>lungs.
>>>It causes an incurable and progressive lung disease.  There have been
>cases
>>>of people who live downwind of beryllium plants getting beryllium disease.

>>>Regards:
>>>Vaughn



Tue, 01 Oct 2002 03:00:00 GMT
 Beryllium in the news


:>     Brian talks about limping sheep,

I was told weak bones, maybe they were breaking because of the
osteosarcomas induced by the high beryllium diet from coal ash on pasture.

: In this country, that warrants an investigation of the farmer . . . .

Record in GeoRef Disc 1: 1785-1974
   TITLE
          Beryllium content of American coals.
   AUTHORS
          Stadnichenko-Taisia-M; Zubovic-Peter; Sheffey-Nola-B
   SOURCE
          U.S. Geological Survey Bulletin. Pages 253-295. 1961. .
   PUBLISHER
          U. S. Geological Survey. Reston, VA, United States. 1961.
   PUBLICATION YEAR
          1961
   LANGUAGE
          English
   ABSTRACT
          The results of spectrochemical analyses of 1,385 coal ash
          samples suggest a significant distribution pattern for Be. The
          highest average Be content of coal ash (62 p.p.m.) was found in
          the Appalachian region. An average content of Be in ash of 49
          p.p.m. was found in the Interior province. This figure for the
          Interior province is very close to the average for all the coal
          samples studied, 46 p.p.m. The average Be content of the
          samples from the northern Great Plains and Rocky Mountain
          provinces is about one-half the average for all the coal ash
          samples examined. Considerable variation in Be concentration
          exists within each of the provinces. In the Eastern province
          very high concentrations of Be in ash are found in eastern
          Kentucky (0.067% and 0.081%). In the Interior province, the
          Eastern region has a higher Be content in the coal beds along
          the N. and SE. edges and a lower content in the central parts;
          in the Western region, the coal beds of the McAlester basin
          (Oklahoma and Arkansas) have a much lower content of the
          element than do the coal beds of the central and northern parts
          of the region. In the northern Great Plains province a similar
          distribution is found; the coal beds of the Great Falls and the
          Lewistown fields have a much higher Be content than do those of
          the rest of this province. Large variations are found in
          concentrations of Be in different samples of the same bed. The
          Be content of bed 5 of Illinois ranges from 0.0011% (9.52% ash)
          to 0.0050% (6.52% ash). Similar variations are noted in other
[...]

I amn not sure of the level in various New Zealand coals.

:> now you tell me about overpriced
:>nuclear waste stored on rooftops...This thread is certainly generating some
:>eclectic responses.

Presumably the roof top stuff refers to solar energy collection. It could
be done on road surfaces, too.

:>Wondering what will come next...
:>Vaughn

Emissions from coal fired power stations have been very much cleaned up,
I think.



Tue, 01 Oct 2002 03:00:00 GMT
 Beryllium in the news
Brian:
     Thank you for that reference.  I will add it to my collection.  Hope
you don't mind a bit of humor.

Regards:
Vaughn


Quote:


> :>     Brian talks about limping sheep,

> I was told weak bones, maybe they were breaking because of the
> osteosarcomas induced by the high beryllium diet from coal ash on pasture.

> : In this country, that warrants an investigation of the farmer . . . .

> Record in GeoRef Disc 1: 1785-1974
>    TITLE
>           Beryllium content of American coals.
>    AUTHORS
>           Stadnichenko-Taisia-M; Zubovic-Peter; Sheffey-Nola-B
>    SOURCE
>           U.S. Geological Survey Bulletin. Pages 253-295. 1961. .
>    PUBLISHER
>           U. S. Geological Survey. Reston, VA, United States. 1961.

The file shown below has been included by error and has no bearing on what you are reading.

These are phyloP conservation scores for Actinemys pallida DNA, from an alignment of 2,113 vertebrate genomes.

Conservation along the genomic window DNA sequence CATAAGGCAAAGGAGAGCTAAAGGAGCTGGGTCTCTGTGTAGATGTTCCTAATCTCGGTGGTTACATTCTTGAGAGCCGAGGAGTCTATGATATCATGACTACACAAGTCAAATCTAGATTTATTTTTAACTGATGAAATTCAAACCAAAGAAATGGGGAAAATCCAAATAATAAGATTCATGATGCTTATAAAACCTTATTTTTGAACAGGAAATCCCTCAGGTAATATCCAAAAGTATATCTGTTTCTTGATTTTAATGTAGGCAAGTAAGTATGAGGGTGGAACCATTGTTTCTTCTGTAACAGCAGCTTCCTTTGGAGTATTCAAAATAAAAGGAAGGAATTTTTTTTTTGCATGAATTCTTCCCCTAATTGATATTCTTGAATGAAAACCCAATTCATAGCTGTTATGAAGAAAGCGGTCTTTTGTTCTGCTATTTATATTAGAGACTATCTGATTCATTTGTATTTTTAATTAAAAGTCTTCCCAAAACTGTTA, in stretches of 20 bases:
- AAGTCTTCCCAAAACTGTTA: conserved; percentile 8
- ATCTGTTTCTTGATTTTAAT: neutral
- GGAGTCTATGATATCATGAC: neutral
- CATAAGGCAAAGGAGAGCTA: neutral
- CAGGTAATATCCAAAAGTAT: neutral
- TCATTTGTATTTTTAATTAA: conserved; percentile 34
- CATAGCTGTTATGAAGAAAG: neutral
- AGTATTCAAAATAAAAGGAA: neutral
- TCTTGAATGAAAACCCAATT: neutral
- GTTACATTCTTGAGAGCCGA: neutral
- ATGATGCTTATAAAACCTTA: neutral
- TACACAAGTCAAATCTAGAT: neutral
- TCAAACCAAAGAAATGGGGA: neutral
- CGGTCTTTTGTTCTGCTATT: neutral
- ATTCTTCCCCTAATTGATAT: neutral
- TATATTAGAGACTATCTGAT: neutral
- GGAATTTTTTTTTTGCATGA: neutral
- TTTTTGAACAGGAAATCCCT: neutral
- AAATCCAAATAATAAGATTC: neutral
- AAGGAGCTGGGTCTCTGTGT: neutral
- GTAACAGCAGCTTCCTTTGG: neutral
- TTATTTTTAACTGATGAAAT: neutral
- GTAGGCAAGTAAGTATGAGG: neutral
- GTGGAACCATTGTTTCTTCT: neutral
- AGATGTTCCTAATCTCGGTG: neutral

>    PUBLICATION YEAR
>           1961
>    LANGUAGE
>           English
>    ABSTRACT
>           The results of spectrochemical analyses of 1,385 coal ash
>           samples suggest a significant distribution pattern for Be. The
>           highest average Be content of coal ash (62 p.p.m.) was found in
>           the Appalachian region. An average content of Be in ash of 49
>           p.p.m. was found in the Interior province. This figure for the
>           Interior province is very close to the average for all the coal
>           samples studied, 46 p.p.m. The average Be content of the
>           samples from the northern Great Plains and Rocky Mountain
>           provinces is about one-half the average for all the coal ash
>           samples examined. Considerable variation in Be concentration
>           exists within each of the provinces. In the Eastern province
>           very high concentrations of Be in ash are found in eastern
>           Kentucky (0.067% and 0.081%). In the Interior province, the
>           Eastern region has a higher Be content in the coal beds along
>           the N. and SE. edges and a lower content in the central parts;
>           in the Western region, the coal beds of the McAlester basin
>           (Oklahoma and Arkansas) have a much lower content of the
>           element than do the coal beds of the central and northern parts
>           of the region. In the northern Great Plains province a similar
>           distribution is found; the coal beds of the Great Falls and the
>           Lewistown fields have a much higher Be content than do those of
>           the rest of this province. Large variations are found in
>           concentrations of Be in different samples of the same bed. The
>           Be content of bed 5 of Illinois ranges from 0.0011% (9.52% ash)
>           to 0.0050% (6.52% ash). Similar variations are noted in other
> [...]

> I amn not sure of the level in various New Zealand coals.

> :> now you tell me about overpriced
> :>nuclear waste stored on rooftops...This thread is certainly generating
some
> :>eclectic responses.

> Presumably the roof top stuff refers to solar energy collection. It could
> be done on road surfaces, too.

> :>Wondering what will come next...
> :>Vaughn

> Emissions from coal fired power stations have been very much cleaned up,
> I think.



Tue, 01 Oct 2002 03:00:00 GMT
 Beryllium in the news
: Brian:
:      Thank you for that reference.  I will add it to my collection.  Hope
: you don't mind a bit of humor.

Of course the amounts of beryllium dentists would be subject to may be
very tiny.

I am wondering what form it would be in teeth. The tendency is to think,
`beryllium placed in bones produces sarcoma, therefore don't use it.' But
I wonder whether tiny trace amounts may be useful.



Wed, 02 Oct 2002 03:00:00 GMT
 
 [ 9 post ]